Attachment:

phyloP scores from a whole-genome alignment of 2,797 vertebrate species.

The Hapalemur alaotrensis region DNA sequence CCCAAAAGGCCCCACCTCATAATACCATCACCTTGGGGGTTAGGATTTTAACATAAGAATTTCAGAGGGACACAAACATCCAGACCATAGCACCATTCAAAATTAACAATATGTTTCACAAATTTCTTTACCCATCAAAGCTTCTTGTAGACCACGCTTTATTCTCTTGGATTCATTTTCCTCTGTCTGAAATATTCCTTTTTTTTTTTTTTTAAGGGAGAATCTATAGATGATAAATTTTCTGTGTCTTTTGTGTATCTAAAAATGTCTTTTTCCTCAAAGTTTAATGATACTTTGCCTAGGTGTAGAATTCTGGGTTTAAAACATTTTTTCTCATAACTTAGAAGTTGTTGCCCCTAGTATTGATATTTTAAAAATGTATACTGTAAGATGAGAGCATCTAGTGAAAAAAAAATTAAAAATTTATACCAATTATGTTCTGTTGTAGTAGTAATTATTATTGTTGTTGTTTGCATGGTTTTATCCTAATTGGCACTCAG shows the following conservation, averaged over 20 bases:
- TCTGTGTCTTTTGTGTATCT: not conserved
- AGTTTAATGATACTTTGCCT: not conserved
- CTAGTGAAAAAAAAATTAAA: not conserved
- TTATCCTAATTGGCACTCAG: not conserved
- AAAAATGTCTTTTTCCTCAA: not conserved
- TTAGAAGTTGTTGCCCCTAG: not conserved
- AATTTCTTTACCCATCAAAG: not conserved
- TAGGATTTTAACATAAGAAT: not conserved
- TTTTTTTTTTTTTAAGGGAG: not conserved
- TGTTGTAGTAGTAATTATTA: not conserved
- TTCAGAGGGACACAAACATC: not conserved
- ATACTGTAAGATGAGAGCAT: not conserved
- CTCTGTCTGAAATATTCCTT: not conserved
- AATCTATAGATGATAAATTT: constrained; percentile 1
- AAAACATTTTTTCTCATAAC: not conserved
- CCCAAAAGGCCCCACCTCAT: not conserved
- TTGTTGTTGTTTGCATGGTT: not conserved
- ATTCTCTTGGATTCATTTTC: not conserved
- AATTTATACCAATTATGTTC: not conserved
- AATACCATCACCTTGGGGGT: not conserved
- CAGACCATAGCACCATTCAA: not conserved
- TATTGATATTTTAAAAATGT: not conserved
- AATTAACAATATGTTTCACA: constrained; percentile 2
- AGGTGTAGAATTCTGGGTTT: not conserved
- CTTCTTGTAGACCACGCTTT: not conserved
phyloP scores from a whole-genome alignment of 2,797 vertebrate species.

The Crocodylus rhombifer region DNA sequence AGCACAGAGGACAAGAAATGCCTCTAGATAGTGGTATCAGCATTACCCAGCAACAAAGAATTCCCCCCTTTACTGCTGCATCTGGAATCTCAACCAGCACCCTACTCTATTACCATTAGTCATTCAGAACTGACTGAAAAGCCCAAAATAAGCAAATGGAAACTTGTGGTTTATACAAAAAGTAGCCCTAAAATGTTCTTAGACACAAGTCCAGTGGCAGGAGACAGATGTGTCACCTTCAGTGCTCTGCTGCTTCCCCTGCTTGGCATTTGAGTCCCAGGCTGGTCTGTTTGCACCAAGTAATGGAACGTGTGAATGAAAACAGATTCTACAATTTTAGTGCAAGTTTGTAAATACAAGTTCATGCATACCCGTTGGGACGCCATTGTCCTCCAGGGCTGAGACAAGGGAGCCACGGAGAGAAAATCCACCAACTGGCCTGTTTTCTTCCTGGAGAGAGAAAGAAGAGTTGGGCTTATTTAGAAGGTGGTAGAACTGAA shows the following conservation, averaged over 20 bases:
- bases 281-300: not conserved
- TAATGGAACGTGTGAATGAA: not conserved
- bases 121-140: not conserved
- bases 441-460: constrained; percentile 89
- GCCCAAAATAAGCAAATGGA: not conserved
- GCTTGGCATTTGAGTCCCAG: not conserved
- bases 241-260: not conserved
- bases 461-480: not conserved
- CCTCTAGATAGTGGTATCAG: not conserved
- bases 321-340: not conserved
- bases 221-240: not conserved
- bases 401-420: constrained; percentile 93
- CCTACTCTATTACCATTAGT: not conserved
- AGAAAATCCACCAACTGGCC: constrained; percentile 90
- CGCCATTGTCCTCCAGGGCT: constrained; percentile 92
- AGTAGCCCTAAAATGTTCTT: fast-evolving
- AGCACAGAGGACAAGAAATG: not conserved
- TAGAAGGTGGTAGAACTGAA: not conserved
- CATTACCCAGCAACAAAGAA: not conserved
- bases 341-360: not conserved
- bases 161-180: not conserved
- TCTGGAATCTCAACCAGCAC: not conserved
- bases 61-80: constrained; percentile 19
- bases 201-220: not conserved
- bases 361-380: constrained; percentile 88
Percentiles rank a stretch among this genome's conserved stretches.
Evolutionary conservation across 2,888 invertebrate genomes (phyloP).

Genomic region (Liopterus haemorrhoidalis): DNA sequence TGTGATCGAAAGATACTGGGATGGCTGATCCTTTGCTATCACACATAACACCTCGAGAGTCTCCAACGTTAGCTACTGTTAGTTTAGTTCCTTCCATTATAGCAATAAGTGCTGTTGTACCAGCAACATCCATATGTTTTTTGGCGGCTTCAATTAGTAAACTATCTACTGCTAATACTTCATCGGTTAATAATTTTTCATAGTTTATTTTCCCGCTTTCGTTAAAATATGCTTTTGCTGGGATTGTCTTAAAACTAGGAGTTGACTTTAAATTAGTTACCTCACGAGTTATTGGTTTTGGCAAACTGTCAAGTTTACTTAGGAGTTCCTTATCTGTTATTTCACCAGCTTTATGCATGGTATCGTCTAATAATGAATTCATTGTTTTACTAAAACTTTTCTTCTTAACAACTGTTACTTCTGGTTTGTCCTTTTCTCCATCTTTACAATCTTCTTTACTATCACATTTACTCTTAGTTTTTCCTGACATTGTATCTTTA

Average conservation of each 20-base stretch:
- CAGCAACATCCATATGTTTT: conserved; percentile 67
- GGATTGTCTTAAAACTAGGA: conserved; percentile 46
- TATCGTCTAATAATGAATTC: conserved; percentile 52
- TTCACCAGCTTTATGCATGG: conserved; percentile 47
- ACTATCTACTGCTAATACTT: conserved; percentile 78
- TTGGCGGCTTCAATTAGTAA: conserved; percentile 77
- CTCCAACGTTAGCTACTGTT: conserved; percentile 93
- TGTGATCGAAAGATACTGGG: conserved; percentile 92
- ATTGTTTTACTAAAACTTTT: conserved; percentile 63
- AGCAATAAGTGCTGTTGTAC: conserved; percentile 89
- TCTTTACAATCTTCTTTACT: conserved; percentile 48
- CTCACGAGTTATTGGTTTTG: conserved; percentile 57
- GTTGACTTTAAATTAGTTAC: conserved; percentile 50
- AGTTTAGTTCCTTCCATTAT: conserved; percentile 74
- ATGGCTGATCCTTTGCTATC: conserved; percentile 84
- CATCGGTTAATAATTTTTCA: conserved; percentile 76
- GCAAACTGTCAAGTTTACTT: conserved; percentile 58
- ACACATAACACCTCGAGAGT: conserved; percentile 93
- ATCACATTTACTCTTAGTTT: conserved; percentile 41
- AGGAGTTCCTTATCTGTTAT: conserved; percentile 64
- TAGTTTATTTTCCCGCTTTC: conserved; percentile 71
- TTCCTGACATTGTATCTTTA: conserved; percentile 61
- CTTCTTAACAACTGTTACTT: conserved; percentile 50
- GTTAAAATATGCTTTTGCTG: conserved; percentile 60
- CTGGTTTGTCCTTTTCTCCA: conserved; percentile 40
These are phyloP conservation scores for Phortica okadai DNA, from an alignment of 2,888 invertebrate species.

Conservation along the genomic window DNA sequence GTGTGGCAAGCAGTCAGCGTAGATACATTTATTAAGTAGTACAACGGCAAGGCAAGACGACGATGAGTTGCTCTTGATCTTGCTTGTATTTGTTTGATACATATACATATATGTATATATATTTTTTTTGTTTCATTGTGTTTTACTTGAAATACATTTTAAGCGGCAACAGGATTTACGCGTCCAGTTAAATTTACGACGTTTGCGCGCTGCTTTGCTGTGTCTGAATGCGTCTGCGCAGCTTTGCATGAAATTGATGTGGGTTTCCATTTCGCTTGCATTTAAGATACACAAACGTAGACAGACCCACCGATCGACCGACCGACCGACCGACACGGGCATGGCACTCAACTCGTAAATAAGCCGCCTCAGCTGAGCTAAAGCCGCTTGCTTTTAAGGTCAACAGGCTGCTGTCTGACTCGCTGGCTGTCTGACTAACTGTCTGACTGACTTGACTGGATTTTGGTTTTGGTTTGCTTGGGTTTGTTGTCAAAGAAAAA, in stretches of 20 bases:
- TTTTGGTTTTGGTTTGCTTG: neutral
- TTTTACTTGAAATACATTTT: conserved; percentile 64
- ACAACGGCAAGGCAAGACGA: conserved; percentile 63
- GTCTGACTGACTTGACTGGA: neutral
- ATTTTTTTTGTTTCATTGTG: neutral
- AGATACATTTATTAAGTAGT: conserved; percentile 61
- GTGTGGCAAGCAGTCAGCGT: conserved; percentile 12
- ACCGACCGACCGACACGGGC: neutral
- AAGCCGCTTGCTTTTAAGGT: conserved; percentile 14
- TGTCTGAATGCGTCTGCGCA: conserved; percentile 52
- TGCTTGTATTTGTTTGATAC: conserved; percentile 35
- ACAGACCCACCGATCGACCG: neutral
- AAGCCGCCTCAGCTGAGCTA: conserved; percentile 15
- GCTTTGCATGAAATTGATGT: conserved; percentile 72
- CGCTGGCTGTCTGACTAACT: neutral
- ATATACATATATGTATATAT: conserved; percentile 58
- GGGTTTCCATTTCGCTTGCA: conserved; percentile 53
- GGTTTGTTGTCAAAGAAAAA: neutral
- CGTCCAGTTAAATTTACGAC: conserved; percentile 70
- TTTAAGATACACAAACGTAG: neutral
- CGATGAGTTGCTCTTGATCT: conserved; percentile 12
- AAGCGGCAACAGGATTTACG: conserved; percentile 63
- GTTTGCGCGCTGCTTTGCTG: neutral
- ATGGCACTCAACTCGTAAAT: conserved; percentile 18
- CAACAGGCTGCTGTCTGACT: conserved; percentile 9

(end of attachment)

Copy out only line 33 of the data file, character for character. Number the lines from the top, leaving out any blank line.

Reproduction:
- bases 441-460: constrained; percentile 89